This fall 152 students were tested in Star Math and Reading in grades 2-8. In Mathematics, the overall school percentile rank was 72, meaning Star of the Sea students scored as well or better than 72% of the students who took the same tests. The results of the tests also show that 3 out of 4 Star of the Sea students are above average in Math, continuing an annual trend upward. In fact, 38% of Star of the Sea students who took the Star Math test scored at a high school grade equivalency.

In Reading, the results were just as impressive. 76% of the students who took the Star Reading test scored above average (50th percentile and above) and 34% are at a high school reading level.  Overall, about 75% of our students who were tested are consistently scoring above average in both Math and Reading and about 30% of the student population are operating at a high school equivalent.

The Parent’s Guide to Star Assessments can be found at this link. This document provides expanded information for families about testing and learning standards. If you have any questions about your child’s score report, please discuss them with your child’s teacher at Parent-Teacher conferences.

We know you want your child to succeed in school, and we want to be partners with you to make that happen. We welcome your calls and your visits. We hope you will share any ideas you may have about how we can continue to improve our school and your child’s learning.


Mr. David Gallagher
Vice Principal of Testing

Weekly Letter (Oct 23 ’17)

Dear Parents and Students,

As an educator, I can speak to the vast amount of personal time teachers spend thinking about their students and their families. It is not unlike the worry and fears, joy and pride a parent holds for their own child and family.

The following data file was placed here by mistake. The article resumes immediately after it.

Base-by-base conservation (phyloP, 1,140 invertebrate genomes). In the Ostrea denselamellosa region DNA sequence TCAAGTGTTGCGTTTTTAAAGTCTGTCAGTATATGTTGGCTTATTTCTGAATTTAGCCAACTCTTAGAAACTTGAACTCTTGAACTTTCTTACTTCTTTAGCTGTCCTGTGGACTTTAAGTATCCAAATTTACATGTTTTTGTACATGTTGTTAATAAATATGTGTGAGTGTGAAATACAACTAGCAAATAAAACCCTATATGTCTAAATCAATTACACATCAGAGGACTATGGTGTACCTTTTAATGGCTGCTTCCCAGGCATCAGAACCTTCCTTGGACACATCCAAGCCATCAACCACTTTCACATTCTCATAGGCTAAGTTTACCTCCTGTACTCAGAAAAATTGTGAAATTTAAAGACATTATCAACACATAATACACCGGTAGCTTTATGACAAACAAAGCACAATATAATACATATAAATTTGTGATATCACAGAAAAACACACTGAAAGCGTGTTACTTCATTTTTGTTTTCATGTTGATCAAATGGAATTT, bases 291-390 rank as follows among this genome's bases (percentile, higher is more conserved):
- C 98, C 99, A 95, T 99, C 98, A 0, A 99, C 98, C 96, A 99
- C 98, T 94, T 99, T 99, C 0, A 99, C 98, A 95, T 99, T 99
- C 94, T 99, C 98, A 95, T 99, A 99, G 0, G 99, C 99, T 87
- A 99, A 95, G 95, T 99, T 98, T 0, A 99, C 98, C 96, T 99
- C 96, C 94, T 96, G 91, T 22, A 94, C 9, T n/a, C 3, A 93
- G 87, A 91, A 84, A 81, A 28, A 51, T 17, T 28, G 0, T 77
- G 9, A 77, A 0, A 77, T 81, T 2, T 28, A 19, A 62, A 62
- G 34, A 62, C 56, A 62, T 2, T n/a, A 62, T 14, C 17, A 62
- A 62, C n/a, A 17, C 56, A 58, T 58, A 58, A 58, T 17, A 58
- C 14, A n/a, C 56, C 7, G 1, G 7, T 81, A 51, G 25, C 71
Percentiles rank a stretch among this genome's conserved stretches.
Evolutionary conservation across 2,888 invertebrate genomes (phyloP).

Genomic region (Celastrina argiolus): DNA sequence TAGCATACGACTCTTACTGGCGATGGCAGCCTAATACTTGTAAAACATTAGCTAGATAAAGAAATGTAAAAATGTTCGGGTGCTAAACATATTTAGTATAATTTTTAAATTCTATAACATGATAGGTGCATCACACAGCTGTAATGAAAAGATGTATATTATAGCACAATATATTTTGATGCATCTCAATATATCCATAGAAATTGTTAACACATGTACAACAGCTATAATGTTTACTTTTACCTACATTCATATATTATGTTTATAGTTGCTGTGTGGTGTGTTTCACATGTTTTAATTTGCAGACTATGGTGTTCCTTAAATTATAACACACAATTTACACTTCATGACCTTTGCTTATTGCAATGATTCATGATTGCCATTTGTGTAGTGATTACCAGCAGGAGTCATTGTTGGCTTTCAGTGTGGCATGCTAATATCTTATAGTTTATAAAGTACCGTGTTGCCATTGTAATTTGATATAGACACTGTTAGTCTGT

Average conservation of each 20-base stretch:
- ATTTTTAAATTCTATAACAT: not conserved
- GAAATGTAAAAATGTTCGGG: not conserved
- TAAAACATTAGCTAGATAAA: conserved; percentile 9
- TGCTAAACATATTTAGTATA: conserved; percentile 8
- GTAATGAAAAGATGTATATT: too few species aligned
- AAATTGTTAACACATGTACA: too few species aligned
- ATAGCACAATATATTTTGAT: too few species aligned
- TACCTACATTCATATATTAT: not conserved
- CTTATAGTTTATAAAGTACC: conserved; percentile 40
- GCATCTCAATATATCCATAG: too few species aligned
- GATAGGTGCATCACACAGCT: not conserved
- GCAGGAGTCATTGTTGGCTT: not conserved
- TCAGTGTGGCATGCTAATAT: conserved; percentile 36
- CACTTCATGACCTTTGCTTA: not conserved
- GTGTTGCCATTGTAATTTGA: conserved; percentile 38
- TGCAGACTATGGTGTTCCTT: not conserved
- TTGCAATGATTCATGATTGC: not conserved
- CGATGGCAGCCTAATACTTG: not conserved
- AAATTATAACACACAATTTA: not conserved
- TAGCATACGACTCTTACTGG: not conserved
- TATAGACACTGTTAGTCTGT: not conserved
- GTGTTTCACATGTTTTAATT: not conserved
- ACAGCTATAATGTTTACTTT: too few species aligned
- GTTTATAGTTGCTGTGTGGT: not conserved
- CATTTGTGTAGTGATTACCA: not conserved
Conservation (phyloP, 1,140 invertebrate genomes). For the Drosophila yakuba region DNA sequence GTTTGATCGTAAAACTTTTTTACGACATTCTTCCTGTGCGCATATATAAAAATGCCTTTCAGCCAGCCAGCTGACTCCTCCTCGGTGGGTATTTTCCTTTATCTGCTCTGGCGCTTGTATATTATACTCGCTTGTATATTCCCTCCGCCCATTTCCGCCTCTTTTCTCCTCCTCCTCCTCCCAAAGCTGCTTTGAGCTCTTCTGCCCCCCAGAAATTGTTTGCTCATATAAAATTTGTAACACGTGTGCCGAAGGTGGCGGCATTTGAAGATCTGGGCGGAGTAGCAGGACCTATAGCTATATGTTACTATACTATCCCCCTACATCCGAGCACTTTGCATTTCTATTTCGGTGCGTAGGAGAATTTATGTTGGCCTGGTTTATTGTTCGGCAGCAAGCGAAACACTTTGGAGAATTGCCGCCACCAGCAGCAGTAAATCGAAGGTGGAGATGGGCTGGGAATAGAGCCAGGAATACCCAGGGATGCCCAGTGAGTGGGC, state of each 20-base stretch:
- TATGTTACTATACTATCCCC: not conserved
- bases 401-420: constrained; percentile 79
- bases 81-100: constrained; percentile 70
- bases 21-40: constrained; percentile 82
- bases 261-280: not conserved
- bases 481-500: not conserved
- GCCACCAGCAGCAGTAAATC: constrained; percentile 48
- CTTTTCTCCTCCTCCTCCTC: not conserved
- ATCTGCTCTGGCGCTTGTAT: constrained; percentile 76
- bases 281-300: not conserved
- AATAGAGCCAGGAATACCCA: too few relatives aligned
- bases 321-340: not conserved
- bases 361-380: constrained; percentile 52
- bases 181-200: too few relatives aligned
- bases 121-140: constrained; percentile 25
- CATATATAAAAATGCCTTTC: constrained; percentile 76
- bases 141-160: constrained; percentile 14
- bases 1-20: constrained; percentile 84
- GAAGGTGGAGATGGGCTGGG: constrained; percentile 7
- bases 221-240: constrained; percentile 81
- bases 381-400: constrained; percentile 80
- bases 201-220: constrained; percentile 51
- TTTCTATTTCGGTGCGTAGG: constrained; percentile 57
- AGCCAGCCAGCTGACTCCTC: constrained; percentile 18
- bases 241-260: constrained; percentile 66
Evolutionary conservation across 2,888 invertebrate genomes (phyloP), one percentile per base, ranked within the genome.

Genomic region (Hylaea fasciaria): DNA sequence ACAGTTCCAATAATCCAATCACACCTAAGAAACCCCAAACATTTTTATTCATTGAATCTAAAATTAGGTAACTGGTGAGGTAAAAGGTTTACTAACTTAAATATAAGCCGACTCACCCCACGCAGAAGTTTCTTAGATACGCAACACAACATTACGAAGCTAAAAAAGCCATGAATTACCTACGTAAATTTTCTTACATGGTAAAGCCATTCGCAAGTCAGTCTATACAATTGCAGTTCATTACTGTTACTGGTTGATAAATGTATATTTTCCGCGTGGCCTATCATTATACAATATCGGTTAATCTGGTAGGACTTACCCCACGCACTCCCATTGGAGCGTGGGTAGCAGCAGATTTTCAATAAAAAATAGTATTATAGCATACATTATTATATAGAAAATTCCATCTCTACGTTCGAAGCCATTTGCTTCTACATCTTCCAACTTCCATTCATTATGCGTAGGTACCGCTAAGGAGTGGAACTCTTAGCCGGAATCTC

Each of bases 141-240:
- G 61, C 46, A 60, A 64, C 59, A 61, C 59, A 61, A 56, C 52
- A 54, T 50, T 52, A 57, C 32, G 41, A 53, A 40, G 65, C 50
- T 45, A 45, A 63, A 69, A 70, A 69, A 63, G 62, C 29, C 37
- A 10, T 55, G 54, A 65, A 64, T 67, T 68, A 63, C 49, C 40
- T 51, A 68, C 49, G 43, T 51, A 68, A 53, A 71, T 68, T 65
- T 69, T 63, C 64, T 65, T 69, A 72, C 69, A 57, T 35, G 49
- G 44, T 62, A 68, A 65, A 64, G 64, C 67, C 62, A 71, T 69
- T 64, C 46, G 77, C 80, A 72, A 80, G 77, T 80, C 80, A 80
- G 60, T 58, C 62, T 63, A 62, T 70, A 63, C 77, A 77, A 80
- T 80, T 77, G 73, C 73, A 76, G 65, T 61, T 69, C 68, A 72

On the weekends, as a teacher, I purposefully worked to focus my attention on my own children. As school principal, it is exponentially more difficult to keep such focus. This weekend was not exceptional in my struggle as I made significant mental efforts to pay attention to my 8th grader’s excitement in attending high school open houses and preparing for his Confirmation Commitment Mass.

 Even though it’s my third go around on this particular merry-go-round, it is my first time doing so as Star’s Principal. This title, I am discovering, doesn’t stay in the building on Fridays. And so, throughout the weekend, I bumped into Star families who I otherwise would not yet have met or who have already graduated. Each meeting was as personal and professionally fulfilling as it was unexpected.
While I temporarily lost my 8th grader in the throng of prospective students roaming the high school halls, I realized something.
As we each continue to struggle with all that has changed here at Star, it is equally important to realize and truly see how so much has stayed the same.